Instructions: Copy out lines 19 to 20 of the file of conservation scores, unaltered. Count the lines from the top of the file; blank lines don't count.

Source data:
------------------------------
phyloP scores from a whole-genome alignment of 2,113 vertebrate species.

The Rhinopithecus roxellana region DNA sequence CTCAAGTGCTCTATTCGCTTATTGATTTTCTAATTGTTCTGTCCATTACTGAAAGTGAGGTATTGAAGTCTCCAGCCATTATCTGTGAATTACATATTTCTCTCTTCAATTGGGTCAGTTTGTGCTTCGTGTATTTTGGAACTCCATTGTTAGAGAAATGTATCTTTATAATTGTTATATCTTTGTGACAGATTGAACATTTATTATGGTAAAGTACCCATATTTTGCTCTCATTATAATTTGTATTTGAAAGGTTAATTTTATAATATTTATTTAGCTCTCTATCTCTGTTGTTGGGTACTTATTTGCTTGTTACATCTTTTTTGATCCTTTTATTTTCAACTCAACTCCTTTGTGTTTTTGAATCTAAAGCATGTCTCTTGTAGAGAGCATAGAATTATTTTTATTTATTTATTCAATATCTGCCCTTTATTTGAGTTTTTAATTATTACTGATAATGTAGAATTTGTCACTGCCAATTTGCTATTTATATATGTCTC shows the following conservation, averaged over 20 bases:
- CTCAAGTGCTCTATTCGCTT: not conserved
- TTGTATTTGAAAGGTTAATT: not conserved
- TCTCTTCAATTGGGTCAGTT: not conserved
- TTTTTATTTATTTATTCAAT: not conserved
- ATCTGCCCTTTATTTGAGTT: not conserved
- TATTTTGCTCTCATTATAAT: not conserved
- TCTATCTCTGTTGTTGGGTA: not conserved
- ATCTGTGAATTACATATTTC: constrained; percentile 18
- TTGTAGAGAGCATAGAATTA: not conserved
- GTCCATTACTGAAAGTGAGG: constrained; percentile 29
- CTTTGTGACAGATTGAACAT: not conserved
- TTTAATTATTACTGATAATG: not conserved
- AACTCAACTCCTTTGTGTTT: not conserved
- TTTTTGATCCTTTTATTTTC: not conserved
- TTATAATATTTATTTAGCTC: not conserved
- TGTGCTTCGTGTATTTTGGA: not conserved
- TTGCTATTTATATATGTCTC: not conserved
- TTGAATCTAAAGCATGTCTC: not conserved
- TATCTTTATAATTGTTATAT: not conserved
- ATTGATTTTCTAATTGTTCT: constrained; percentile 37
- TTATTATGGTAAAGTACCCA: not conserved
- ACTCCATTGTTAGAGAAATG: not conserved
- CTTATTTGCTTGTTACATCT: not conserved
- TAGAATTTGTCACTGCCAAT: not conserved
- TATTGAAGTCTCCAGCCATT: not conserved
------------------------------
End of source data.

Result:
- TTGCTATTTATATATGTCTC: not conserved
- TTGAATCTAAAGCATGTCTC: not conserved